3 publications found
The 2013-2020 Strategy of Cultural Development of the City of Rijeka was developed in 2012. Following a broad public debate, it was adopted on 19 March 2013 by the City of Rijeka City Council with a view to modernising the system of financing and management of culture and instigating a number of changes in the management of the city's cultural resources.
Bid book Croatia English
In 2020, Europe will designate the first Capital of Culture from Croatia, a country still synon- ymous with insecurity, hardship and war, for everything that frightens Europe. That is pre-cisely why Europe needs Rijeka, a city known for remaining an oasis of normality in an abnormal context, primarily during the 1990s. This stub- bornness is what gives Rijeka its European and cultural determinant, although it is barely known. Rijeka is a somewhat tired city that needs to re-imagine itself. In this way, Rijeka needs Europe. We have to reach beyond our own habitual memories and narratives, as a thriv- ing port, a prospering industrial city, because that city simply does not exist any longer. It slid away at the end of the last century, together with 25,000 lost jobs, leaving aban- doned halls, chimneys and power plants. We need different eyes, encounters with the Other, an identity of curiosity and solidarity. We need a common project to gather us in our desire to invent the future rather than wait for it.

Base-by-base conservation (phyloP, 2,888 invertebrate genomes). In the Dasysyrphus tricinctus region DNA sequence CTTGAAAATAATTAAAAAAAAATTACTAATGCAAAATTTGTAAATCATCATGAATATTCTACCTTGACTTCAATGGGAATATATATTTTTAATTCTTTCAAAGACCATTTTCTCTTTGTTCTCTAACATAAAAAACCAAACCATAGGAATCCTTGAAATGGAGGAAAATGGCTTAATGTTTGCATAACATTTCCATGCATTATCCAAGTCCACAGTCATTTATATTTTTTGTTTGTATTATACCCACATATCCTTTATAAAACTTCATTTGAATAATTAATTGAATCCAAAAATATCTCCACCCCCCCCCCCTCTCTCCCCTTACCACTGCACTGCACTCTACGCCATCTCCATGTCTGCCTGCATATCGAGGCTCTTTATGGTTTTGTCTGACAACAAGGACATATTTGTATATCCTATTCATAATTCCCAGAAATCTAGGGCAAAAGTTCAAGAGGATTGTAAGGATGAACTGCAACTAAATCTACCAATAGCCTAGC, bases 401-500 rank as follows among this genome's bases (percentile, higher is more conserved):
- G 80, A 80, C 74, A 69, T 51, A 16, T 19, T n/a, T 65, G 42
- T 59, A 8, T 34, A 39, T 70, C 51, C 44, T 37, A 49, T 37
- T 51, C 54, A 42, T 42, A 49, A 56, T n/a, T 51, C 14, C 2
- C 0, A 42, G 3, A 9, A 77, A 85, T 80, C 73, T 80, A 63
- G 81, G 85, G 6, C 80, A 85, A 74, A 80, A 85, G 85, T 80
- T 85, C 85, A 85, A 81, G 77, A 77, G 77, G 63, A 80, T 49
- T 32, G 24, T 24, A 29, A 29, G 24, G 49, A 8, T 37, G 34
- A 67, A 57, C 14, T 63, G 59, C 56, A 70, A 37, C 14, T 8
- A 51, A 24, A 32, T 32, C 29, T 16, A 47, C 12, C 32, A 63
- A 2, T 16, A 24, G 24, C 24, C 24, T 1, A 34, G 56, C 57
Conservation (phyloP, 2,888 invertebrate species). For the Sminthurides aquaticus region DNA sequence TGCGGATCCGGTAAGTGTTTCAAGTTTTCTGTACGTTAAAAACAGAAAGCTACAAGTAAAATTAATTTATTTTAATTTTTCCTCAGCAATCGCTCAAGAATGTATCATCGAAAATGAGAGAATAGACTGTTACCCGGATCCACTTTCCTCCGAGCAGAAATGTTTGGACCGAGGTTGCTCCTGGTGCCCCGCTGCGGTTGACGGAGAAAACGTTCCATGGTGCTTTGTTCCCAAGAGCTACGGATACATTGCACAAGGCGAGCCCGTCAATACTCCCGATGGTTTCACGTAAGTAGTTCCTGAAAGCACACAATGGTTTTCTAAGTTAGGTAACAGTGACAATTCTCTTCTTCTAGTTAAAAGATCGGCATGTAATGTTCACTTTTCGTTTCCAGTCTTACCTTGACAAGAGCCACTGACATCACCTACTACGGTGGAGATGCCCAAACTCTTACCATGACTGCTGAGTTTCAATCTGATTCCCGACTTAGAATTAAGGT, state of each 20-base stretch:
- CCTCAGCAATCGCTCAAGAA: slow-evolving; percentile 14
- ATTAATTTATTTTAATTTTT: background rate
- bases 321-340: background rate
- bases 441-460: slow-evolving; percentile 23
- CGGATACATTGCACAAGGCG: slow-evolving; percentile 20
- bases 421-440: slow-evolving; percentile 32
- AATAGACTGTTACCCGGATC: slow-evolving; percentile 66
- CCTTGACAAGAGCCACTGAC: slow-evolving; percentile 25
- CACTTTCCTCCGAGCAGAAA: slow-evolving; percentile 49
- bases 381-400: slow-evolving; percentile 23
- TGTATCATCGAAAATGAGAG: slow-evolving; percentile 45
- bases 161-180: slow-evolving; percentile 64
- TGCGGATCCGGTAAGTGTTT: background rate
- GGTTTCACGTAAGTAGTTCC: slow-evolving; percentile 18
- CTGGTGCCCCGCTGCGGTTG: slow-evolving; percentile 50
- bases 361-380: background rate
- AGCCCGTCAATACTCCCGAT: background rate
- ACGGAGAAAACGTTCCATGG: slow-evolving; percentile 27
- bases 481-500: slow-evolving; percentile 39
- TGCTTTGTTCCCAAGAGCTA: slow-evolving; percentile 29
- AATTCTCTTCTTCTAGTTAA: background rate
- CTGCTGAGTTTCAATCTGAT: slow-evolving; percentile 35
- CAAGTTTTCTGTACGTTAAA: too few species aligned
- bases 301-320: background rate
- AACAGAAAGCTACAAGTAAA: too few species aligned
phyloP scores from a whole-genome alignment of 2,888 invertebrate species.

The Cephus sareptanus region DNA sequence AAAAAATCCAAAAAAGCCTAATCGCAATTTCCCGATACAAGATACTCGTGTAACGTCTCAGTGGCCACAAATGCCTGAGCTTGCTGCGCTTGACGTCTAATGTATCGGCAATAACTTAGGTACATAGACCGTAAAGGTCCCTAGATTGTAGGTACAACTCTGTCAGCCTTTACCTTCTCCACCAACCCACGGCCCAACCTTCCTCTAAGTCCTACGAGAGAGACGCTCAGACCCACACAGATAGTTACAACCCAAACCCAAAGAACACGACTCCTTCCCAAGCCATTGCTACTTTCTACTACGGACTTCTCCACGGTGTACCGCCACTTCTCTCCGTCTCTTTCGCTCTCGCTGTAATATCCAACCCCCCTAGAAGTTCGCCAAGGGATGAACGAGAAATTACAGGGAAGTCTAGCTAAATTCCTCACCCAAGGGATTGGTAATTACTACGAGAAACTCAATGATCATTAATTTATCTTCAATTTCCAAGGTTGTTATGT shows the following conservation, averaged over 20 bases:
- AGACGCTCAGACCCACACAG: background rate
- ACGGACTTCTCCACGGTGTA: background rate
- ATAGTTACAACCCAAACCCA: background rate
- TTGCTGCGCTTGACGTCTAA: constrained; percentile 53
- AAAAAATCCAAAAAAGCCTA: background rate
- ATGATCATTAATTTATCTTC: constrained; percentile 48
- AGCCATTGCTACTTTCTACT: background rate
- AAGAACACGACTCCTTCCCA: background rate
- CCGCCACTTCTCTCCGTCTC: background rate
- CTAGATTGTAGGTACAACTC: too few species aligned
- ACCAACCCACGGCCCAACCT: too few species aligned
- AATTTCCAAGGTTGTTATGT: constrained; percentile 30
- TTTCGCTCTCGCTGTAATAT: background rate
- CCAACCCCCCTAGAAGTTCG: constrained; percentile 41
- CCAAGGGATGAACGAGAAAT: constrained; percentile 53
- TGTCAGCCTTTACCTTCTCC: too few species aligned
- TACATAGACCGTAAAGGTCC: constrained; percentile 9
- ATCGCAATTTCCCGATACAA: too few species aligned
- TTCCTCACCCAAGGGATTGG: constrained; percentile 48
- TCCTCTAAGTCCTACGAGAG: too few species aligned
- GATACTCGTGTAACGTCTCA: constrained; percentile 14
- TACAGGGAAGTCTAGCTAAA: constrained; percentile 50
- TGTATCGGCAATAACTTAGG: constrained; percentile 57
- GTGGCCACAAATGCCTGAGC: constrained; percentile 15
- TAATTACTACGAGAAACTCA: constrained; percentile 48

Other Croatia English
Rijeka is a city of the unobtrusive existence of diversity, a symbol of inclusivity and openness, at the heart of the natural and cultural diversity of Kvarner and Gorski Kotar. A city whose citizens on the whole nurture the original human impulse of tolerance, acceptance and connection. It was selected as a European Capital of Culture for 2020 because it offered a superb artistic and cultural programme in which Europe can find a different expression. Rijeka, the centre of the blue-green Primorje- Gorski Kotar County and the largest Croatian port, is a vibrant blend of the harshness of the port and industry and the magnificent splendour of fine architecture, the influence of Austria, Hungary, Italy and Yugoslav modernism. Its power of acceptance has developed over a turbulent history — in the last one hundred years, this city and the people who make it have lived in as many as seven different countries, therefore, few in the world can compare to Rijeka. On that same track, the future was never taken for granted, but always done dialogically, carefully, and with the questioning of every intention, even in the case of the best of intentions. Today's Rijeka has grown into a true port of diversity. And it is inexhaustible, just as is inscribed in its name and on its coat of arms.